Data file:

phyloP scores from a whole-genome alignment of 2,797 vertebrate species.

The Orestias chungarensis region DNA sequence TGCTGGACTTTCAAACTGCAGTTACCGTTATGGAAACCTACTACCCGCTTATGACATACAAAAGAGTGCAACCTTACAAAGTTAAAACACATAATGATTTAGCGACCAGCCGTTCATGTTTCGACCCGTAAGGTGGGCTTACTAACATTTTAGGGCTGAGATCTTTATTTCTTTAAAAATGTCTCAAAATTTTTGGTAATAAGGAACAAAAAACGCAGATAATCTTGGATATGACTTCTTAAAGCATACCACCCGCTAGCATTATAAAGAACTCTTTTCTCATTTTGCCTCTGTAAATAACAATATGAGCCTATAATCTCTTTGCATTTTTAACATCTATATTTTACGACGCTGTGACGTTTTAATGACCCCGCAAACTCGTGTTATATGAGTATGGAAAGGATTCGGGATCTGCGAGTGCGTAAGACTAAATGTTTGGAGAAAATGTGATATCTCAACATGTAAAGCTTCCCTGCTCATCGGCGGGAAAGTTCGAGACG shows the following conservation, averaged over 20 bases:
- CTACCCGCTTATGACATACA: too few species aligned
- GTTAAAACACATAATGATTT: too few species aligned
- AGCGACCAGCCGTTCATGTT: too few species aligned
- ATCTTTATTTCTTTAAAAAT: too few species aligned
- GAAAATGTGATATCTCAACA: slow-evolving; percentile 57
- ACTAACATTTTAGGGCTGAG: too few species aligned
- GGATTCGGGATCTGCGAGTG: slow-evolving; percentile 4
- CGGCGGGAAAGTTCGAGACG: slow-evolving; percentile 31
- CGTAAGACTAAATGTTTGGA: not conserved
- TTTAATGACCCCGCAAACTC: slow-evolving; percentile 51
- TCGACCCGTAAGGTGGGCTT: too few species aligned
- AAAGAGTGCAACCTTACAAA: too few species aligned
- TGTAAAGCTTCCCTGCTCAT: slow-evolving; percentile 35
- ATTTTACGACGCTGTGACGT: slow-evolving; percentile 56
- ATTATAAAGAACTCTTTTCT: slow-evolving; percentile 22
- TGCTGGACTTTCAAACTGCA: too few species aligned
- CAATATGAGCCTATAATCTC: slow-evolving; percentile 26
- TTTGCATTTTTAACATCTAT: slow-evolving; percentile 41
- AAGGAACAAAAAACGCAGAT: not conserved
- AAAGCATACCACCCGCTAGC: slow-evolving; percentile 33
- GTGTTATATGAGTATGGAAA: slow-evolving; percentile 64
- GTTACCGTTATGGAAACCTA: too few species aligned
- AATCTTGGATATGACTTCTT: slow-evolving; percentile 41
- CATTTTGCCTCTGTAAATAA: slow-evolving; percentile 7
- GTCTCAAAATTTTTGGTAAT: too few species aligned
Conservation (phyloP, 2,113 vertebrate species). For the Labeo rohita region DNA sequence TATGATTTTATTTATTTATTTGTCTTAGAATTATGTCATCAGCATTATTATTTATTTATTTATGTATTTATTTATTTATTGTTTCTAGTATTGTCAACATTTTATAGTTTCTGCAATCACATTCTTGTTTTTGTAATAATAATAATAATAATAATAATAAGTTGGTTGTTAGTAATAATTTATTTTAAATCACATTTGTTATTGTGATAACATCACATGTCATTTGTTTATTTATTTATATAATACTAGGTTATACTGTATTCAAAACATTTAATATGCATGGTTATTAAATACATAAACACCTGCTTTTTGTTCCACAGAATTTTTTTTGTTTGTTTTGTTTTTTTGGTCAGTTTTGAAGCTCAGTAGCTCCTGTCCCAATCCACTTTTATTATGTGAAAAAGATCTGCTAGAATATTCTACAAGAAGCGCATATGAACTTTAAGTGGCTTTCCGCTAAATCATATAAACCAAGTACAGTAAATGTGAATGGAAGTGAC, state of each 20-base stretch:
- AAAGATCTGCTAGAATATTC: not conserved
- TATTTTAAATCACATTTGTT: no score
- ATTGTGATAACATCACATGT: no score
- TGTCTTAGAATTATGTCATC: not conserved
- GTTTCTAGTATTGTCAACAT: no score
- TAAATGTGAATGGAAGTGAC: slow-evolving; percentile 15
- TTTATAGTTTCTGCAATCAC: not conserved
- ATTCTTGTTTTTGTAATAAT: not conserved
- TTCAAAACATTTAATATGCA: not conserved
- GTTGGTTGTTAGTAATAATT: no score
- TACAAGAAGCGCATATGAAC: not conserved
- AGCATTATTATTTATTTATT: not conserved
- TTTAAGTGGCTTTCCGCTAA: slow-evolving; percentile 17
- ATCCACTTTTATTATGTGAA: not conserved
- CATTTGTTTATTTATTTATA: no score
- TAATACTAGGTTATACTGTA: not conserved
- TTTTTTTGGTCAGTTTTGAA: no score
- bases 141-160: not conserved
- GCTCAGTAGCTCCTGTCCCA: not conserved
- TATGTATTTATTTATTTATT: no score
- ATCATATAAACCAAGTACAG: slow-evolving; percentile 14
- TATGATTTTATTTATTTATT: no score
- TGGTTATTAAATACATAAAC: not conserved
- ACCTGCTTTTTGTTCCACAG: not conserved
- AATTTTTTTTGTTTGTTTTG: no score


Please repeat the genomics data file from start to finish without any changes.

phyloP scores from a whole-genome alignment of 2,797 vertebrate species.

The Orestias chungarensis region DNA sequence TGCTGGACTTTCAAACTGCAGTTACCGTTATGGAAACCTACTACCCGCTTATGACATACAAAAGAGTGCAACCTTACAAAGTTAAAACACATAATGATTTAGCGACCAGCCGTTCATGTTTCGACCCGTAAGGTGGGCTTACTAACATTTTAGGGCTGAGATCTTTATTTCTTTAAAAATGTCTCAAAATTTTTGGTAATAAGGAACAAAAAACGCAGATAATCTTGGATATGACTTCTTAAAGCATACCACCCGCTAGCATTATAAAGAACTCTTTTCTCATTTTGCCTCTGTAAATAACAATATGAGCCTATAATCTCTTTGCATTTTTAACATCTATATTTTACGACGCTGTGACGTTTTAATGACCCCGCAAACTCGTGTTATATGAGTATGGAAAGGATTCGGGATCTGCGAGTGCGTAAGACTAAATGTTTGGAGAAAATGTGATATCTCAACATGTAAAGCTTCCCTGCTCATCGGCGGGAAAGTTCGAGACG shows the following conservation, averaged over 20 bases:
- CTACCCGCTTATGACATACA: too few species aligned
- GTTAAAACACATAATGATTT: too few species aligned
- AGCGACCAGCCGTTCATGTT: too few species aligned
- ATCTTTATTTCTTTAAAAAT: too few species aligned
- GAAAATGTGATATCTCAACA: slow-evolving; percentile 57
- ACTAACATTTTAGGGCTGAG: too few species aligned
- GGATTCGGGATCTGCGAGTG: slow-evolving; percentile 4
- CGGCGGGAAAGTTCGAGACG: slow-evolving; percentile 31
- CGTAAGACTAAATGTTTGGA: not conserved
- TTTAATGACCCCGCAAACTC: slow-evolving; percentile 51
- TCGACCCGTAAGGTGGGCTT: too few species aligned
- AAAGAGTGCAACCTTACAAA: too few species aligned
- TGTAAAGCTTCCCTGCTCAT: slow-evolving; percentile 35
- ATTTTACGACGCTGTGACGT: slow-evolving; percentile 56
- ATTATAAAGAACTCTTTTCT: slow-evolving; percentile 22
- TGCTGGACTTTCAAACTGCA: too few species aligned
- CAATATGAGCCTATAATCTC: slow-evolving; percentile 26
- TTTGCATTTTTAACATCTAT: slow-evolving; percentile 41
- AAGGAACAAAAAACGCAGAT: not conserved
- AAAGCATACCACCCGCTAGC: slow-evolving; percentile 33
- GTGTTATATGAGTATGGAAA: slow-evolving; percentile 64
- GTTACCGTTATGGAAACCTA: too few species aligned
- AATCTTGGATATGACTTCTT: slow-evolving; percentile 41
- CATTTTGCCTCTGTAAATAA: slow-evolving; percentile 7
- GTCTCAAAATTTTTGGTAAT: too few species aligned
Conservation (phyloP, 2,113 vertebrate species). For the Labeo rohita region DNA sequence TATGATTTTATTTATTTATTTGTCTTAGAATTATGTCATCAGCATTATTATTTATTTATTTATGTATTTATTTATTTATTGTTTCTAGTATTGTCAACATTTTATAGTTTCTGCAATCACATTCTTGTTTTTGTAATAATAATAATAATAATAATAATAAGTTGGTTGTTAGTAATAATTTATTTTAAATCACATTTGTTATTGTGATAACATCACATGTCATTTGTTTATTTATTTATATAATACTAGGTTATACTGTATTCAAAACATTTAATATGCATGGTTATTAAATACATAAACACCTGCTTTTTGTTCCACAGAATTTTTTTTGTTTGTTTTGTTTTTTTGGTCAGTTTTGAAGCTCAGTAGCTCCTGTCCCAATCCACTTTTATTATGTGAAAAAGATCTGCTAGAATATTCTACAAGAAGCGCATATGAACTTTAAGTGGCTTTCCGCTAAATCATATAAACCAAGTACAGTAAATGTGAATGGAAGTGAC, state of each 20-base stretch:
- AAAGATCTGCTAGAATATTC: not conserved
- TATTTTAAATCACATTTGTT: no score
- ATTGTGATAACATCACATGT: no score
- TGTCTTAGAATTATGTCATC: not conserved
- GTTTCTAGTATTGTCAACAT: no score
- TAAATGTGAATGGAAGTGAC: slow-evolving; percentile 15
- TTTATAGTTTCTGCAATCAC: not conserved
- ATTCTTGTTTTTGTAATAAT: not conserved
- TTCAAAACATTTAATATGCA: not conserved
- GTTGGTTGTTAGTAATAATT: no score
- TACAAGAAGCGCATATGAAC: not conserved
- AGCATTATTATTTATTTATT: not conserved
- TTTAAGTGGCTTTCCGCTAA: slow-evolving; percentile 17
- ATCCACTTTTATTATGTGAA: not conserved
- CATTTGTTTATTTATTTATA: no score
- TAATACTAGGTTATACTGTA: not conserved
- TTTTTTTGGTCAGTTTTGAA: no score
- bases 141-160: not conserved
- GCTCAGTAGCTCCTGTCCCA: not conserved
- TATGTATTTATTTATTTATT: no score
- ATCATATAAACCAAGTACAG: slow-evolving; percentile 14
- TATGATTTTATTTATTTATT: no score
- TGGTTATTAAATACATAAAC: not conserved
- ACCTGCTTTTTGTTCCACAG: not conserved
- AATTTTTTTTGTTTGTTTTG: no score